Ladies' Bicycles from ANT: 2 Test Rides

At their Open House last weekend, I had a chance to briefly examine and test-ride two ANT bicycles. This is my first time seeing these bicycles up close and personal, and I hope the reports will be useful to those considering an ANT.

TEST RIDE No.1: The Boston Lady Roadster

The Boston Lady Roadster is a classic loop frame bicycle, available custom built from ANT. This fact in itself is remarkable. If you are wondering why, I invite you to find other framebuilders willing and able to build a loop frame, or even capable of discussing such a thing without laughing. Until recently, most framebuilders' idea of a "women's bicycle" was a diamond frame roadbike painted pink, or with pink handlebar wraps. Now mixtes have began to pop up as well, but for city riding they are not quite as comfortable as the classic curved step-through. The fact that ANT has chosen the loop frame as one of their flagship models carries significant implications for the recognition of women in urban cycling. It also says something about the framebuilder's skill. It is difficult to make that curved top tube, to get the form just right both structurally and aesthetically. So I feel that this frame is one of the most specialised and special things ANT has to offer.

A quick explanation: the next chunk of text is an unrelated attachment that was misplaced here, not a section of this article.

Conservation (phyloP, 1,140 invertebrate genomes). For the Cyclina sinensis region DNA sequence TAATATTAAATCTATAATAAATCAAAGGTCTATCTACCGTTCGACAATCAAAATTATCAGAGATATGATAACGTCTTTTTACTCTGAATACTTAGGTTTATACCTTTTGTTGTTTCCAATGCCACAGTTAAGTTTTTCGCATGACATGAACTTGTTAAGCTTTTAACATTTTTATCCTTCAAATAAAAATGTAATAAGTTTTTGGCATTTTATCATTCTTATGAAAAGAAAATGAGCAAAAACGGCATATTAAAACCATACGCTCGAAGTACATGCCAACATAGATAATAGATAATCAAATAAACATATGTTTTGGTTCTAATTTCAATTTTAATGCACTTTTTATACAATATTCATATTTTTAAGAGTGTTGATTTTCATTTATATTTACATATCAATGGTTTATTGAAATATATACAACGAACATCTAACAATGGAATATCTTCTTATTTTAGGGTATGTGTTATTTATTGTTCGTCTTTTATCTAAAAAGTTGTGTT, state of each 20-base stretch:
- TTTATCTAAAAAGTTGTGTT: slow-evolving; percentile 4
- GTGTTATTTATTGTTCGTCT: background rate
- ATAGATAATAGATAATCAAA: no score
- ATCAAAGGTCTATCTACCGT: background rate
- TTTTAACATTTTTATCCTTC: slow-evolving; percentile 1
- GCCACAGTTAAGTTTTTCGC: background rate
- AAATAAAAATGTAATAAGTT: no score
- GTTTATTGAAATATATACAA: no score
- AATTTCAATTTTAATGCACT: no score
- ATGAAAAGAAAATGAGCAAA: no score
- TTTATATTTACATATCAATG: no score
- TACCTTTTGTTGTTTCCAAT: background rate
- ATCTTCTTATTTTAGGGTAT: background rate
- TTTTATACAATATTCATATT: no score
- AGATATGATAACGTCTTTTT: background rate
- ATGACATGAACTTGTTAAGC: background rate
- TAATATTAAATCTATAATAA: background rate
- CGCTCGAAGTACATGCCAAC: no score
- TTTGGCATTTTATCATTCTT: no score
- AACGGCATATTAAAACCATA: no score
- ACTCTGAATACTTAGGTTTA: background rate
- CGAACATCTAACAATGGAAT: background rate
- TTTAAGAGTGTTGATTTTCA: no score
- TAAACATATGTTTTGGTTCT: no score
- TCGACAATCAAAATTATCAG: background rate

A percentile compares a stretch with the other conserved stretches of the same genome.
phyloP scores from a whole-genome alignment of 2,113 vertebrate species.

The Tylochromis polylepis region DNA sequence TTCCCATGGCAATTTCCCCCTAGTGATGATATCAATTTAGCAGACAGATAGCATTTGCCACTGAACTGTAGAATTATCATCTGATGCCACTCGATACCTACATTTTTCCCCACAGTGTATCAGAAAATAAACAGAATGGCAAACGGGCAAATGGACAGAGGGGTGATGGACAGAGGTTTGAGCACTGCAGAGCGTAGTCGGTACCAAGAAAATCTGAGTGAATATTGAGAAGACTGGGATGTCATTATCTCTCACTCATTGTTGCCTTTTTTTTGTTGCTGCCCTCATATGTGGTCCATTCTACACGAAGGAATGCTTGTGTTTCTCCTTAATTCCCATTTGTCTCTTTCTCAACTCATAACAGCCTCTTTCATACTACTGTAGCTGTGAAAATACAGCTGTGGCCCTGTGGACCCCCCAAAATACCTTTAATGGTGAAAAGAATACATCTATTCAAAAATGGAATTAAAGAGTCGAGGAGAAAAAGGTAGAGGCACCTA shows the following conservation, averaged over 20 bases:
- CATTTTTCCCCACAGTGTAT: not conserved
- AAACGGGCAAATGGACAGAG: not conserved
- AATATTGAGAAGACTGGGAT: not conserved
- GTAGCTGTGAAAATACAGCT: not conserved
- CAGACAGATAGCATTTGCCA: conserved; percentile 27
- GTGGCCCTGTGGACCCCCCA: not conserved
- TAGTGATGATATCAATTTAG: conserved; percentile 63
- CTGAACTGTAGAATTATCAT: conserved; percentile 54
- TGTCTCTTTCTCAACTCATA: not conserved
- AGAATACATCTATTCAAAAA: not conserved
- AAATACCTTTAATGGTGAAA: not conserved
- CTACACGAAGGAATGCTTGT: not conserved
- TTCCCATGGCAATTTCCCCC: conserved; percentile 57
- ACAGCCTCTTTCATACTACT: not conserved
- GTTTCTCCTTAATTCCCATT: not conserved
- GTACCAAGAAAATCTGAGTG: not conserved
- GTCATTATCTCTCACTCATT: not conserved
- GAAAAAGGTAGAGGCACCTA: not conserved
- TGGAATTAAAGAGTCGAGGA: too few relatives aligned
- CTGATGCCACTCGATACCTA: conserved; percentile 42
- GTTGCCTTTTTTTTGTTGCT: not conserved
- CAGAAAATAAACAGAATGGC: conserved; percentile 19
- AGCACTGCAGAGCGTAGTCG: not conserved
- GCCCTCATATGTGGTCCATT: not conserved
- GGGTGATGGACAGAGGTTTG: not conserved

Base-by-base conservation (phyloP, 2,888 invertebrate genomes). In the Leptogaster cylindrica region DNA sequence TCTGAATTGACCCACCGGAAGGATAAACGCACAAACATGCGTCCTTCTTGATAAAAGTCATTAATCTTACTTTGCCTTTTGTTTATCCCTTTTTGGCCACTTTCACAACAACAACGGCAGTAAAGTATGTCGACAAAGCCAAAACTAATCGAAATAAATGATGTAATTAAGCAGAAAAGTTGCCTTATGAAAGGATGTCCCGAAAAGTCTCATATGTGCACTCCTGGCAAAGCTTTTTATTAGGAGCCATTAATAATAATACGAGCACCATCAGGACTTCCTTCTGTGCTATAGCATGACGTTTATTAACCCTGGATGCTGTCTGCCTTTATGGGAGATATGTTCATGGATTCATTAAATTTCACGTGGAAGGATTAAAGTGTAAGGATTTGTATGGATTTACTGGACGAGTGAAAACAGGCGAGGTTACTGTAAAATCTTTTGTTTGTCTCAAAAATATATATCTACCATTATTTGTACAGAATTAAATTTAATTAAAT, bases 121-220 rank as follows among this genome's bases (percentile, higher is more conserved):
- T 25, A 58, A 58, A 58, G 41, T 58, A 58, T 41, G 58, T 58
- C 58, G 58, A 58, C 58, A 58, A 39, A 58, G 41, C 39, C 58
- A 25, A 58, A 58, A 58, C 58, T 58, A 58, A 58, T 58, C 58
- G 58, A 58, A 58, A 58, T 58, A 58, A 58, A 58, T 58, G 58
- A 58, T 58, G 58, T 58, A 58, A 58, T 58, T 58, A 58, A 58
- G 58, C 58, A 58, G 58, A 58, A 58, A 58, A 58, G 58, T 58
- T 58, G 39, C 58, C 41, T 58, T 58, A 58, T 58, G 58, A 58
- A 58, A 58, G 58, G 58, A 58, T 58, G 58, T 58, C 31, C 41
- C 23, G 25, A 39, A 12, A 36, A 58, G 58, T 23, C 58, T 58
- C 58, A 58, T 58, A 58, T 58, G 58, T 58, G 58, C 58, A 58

The Lady Roadster is available in many colours, with the option of matching rims and a choice of black or cream tires. The bicycle I tried was in a colour I would describe as "Vermilion" or "Cadmium Red Light" in painters' pigment terms. I must say, ANT knows how to put together colours. The combination of the vermilion frame, matching rims, cream tires and steel fenders is timelessly classic and elegant. At the Open House, someone asked me what I think of putting matching fenders on this bike, and my thought on that was "no". With a bright colour like this, I think it is easy to overdo it and make the bicycle look like a toy. To my eye, the clean steel fenders are a good counterweight to the extravagant frame and rim colour; it's all done just right. If it were my bicycle, I would ask for brown leather accessories and a steel quill stem for a more classic look, but that this is a matter of personal choice.

One of my favourite features of the Boston Roadster is the mount for the dynamo-powered headlight. Welded to the fork, it looks like a little tree branch. Having a low-mounted light like this is better for illuminating the road than having the light on top of the fork or on the handlebars, so this feature serves a practical purpose as well.

This shot may not speak to you immediately, but I wanted to point out the kickstand plate. Not all bicycles are made with one. Also note how neatly all the joints are welded: clean and pretty.

The "full suit" chainring and steel chainguard.

A prototype full chaincase is in the works - to be coated to match the frame colour. I am excited about this development. I have also been discussing dress guards with Mr. Flanigan, and I think you might be seeing something on that end as well pretty soon.